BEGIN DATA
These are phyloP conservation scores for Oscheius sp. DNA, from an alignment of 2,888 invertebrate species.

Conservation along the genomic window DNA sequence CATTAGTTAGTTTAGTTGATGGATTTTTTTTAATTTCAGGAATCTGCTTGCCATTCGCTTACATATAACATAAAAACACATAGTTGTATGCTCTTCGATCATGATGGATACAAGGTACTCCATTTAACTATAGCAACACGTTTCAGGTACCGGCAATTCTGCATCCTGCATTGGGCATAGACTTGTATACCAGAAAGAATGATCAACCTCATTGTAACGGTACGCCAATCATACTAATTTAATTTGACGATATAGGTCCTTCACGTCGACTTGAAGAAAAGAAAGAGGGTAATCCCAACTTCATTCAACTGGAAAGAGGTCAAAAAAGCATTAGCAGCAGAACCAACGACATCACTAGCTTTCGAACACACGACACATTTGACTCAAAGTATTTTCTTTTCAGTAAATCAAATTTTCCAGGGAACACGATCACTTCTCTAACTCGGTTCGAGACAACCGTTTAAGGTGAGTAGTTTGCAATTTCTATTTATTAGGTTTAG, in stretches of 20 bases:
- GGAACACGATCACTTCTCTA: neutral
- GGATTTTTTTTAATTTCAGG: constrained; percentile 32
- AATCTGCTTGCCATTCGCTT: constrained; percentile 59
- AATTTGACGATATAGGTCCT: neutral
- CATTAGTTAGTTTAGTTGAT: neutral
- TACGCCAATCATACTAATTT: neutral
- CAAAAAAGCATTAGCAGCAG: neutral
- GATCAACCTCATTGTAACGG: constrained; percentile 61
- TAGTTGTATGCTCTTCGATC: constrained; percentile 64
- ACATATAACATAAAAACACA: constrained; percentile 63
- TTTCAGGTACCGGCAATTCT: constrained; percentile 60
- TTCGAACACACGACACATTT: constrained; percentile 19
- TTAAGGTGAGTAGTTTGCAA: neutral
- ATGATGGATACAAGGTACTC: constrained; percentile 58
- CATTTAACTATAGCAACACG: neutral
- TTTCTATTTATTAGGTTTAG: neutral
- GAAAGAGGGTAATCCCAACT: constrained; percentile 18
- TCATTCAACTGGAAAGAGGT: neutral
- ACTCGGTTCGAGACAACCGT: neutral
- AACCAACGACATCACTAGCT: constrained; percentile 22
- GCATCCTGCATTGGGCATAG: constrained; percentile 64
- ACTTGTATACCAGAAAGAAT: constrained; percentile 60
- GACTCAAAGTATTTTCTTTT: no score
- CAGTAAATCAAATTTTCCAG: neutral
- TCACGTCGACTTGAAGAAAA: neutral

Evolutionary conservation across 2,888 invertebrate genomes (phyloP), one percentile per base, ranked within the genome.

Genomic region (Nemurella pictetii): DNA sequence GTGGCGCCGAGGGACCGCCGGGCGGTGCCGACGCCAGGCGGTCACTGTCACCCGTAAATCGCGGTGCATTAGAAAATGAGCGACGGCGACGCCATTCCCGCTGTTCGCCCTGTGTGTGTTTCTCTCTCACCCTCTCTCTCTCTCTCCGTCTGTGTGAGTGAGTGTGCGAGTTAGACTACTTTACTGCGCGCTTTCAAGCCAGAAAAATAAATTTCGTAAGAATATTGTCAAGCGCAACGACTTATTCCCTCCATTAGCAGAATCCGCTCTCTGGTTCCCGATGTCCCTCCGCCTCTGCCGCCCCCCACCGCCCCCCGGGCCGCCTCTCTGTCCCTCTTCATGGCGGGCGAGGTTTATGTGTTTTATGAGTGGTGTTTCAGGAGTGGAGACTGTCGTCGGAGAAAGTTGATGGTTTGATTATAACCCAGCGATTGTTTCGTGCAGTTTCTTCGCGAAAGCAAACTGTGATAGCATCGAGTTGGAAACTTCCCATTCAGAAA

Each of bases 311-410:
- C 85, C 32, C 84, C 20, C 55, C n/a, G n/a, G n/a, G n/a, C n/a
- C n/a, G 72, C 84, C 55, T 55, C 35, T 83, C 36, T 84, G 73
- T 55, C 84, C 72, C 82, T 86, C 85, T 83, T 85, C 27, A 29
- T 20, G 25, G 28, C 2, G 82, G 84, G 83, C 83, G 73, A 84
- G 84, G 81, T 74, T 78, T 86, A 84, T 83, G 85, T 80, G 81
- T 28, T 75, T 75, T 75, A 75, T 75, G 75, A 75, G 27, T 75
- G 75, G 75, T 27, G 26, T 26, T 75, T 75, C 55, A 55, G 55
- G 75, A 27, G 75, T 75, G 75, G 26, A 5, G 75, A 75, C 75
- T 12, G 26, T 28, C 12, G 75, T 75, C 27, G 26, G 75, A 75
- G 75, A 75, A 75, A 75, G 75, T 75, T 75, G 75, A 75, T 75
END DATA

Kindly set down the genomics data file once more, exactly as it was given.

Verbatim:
These are phyloP conservation scores for Oscheius sp. DNA, from an alignment of 2,888 invertebrate species.

Conservation along the genomic window DNA sequence CATTAGTTAGTTTAGTTGATGGATTTTTTTTAATTTCAGGAATCTGCTTGCCATTCGCTTACATATAACATAAAAACACATAGTTGTATGCTCTTCGATCATGATGGATACAAGGTACTCCATTTAACTATAGCAACACGTTTCAGGTACCGGCAATTCTGCATCCTGCATTGGGCATAGACTTGTATACCAGAAAGAATGATCAACCTCATTGTAACGGTACGCCAATCATACTAATTTAATTTGACGATATAGGTCCTTCACGTCGACTTGAAGAAAAGAAAGAGGGTAATCCCAACTTCATTCAACTGGAAAGAGGTCAAAAAAGCATTAGCAGCAGAACCAACGACATCACTAGCTTTCGAACACACGACACATTTGACTCAAAGTATTTTCTTTTCAGTAAATCAAATTTTCCAGGGAACACGATCACTTCTCTAACTCGGTTCGAGACAACCGTTTAAGGTGAGTAGTTTGCAATTTCTATTTATTAGGTTTAG, in stretches of 20 bases:
- GGAACACGATCACTTCTCTA: neutral
- GGATTTTTTTTAATTTCAGG: constrained; percentile 32
- AATCTGCTTGCCATTCGCTT: constrained; percentile 59
- AATTTGACGATATAGGTCCT: neutral
- CATTAGTTAGTTTAGTTGAT: neutral
- TACGCCAATCATACTAATTT: neutral
- CAAAAAAGCATTAGCAGCAG: neutral
- GATCAACCTCATTGTAACGG: constrained; percentile 61
- TAGTTGTATGCTCTTCGATC: constrained; percentile 64
- ACATATAACATAAAAACACA: constrained; percentile 63
- TTTCAGGTACCGGCAATTCT: constrained; percentile 60
- TTCGAACACACGACACATTT: constrained; percentile 19
- TTAAGGTGAGTAGTTTGCAA: neutral
- ATGATGGATACAAGGTACTC: constrained; percentile 58
- CATTTAACTATAGCAACACG: neutral
- TTTCTATTTATTAGGTTTAG: neutral
- GAAAGAGGGTAATCCCAACT: constrained; percentile 18
- TCATTCAACTGGAAAGAGGT: neutral
- ACTCGGTTCGAGACAACCGT: neutral
- AACCAACGACATCACTAGCT: constrained; percentile 22
- GCATCCTGCATTGGGCATAG: constrained; percentile 64
- ACTTGTATACCAGAAAGAAT: constrained; percentile 60
- GACTCAAAGTATTTTCTTTT: no score
- CAGTAAATCAAATTTTCCAG: neutral
- TCACGTCGACTTGAAGAAAA: neutral

Evolutionary conservation across 2,888 invertebrate genomes (phyloP), one percentile per base, ranked within the genome.

Genomic region (Nemurella pictetii): DNA sequence GTGGCGCCGAGGGACCGCCGGGCGGTGCCGACGCCAGGCGGTCACTGTCACCCGTAAATCGCGGTGCATTAGAAAATGAGCGACGGCGACGCCATTCCCGCTGTTCGCCCTGTGTGTGTTTCTCTCTCACCCTCTCTCTCTCTCTCCGTCTGTGTGAGTGAGTGTGCGAGTTAGACTACTTTACTGCGCGCTTTCAAGCCAGAAAAATAAATTTCGTAAGAATATTGTCAAGCGCAACGACTTATTCCCTCCATTAGCAGAATCCGCTCTCTGGTTCCCGATGTCCCTCCGCCTCTGCCGCCCCCCACCGCCCCCCGGGCCGCCTCTCTGTCCCTCTTCATGGCGGGCGAGGTTTATGTGTTTTATGAGTGGTGTTTCAGGAGTGGAGACTGTCGTCGGAGAAAGTTGATGGTTTGATTATAACCCAGCGATTGTTTCGTGCAGTTTCTTCGCGAAAGCAAACTGTGATAGCATCGAGTTGGAAACTTCCCATTCAGAAA

Each of bases 311-410:
- C 85, C 32, C 84, C 20, C 55, C n/a, G n/a, G n/a, G n/a, C n/a
- C n/a, G 72, C 84, C 55, T 55, C 35, T 83, C 36, T 84, G 73
- T 55, C 84, C 72, C 82, T 86, C 85, T 83, T 85, C 27, A 29
- T 20, G 25, G 28, C 2, G 82, G 84, G 83, C 83, G 73, A 84
- G 84, G 81, T 74, T 78, T 86, A 84, T 83, G 85, T 80, G 81
- T 28, T 75, T 75, T 75, A 75, T 75, G 75, A 75, G 27, T 75
- G 75, G 75, T 27, G 26, T 26, T 75, T 75, C 55, A 55, G 55
- G 75, A 27, G 75, T 75, G 75, G 26, A 5, G 75, A 75, C 75
- T 12, G 26, T 28, C 12, G 75, T 75, C 27, G 26, G 75, A 75
- G 75, A 75, A 75, A 75, G 75, T 75, T 75, G 75, A 75, T 75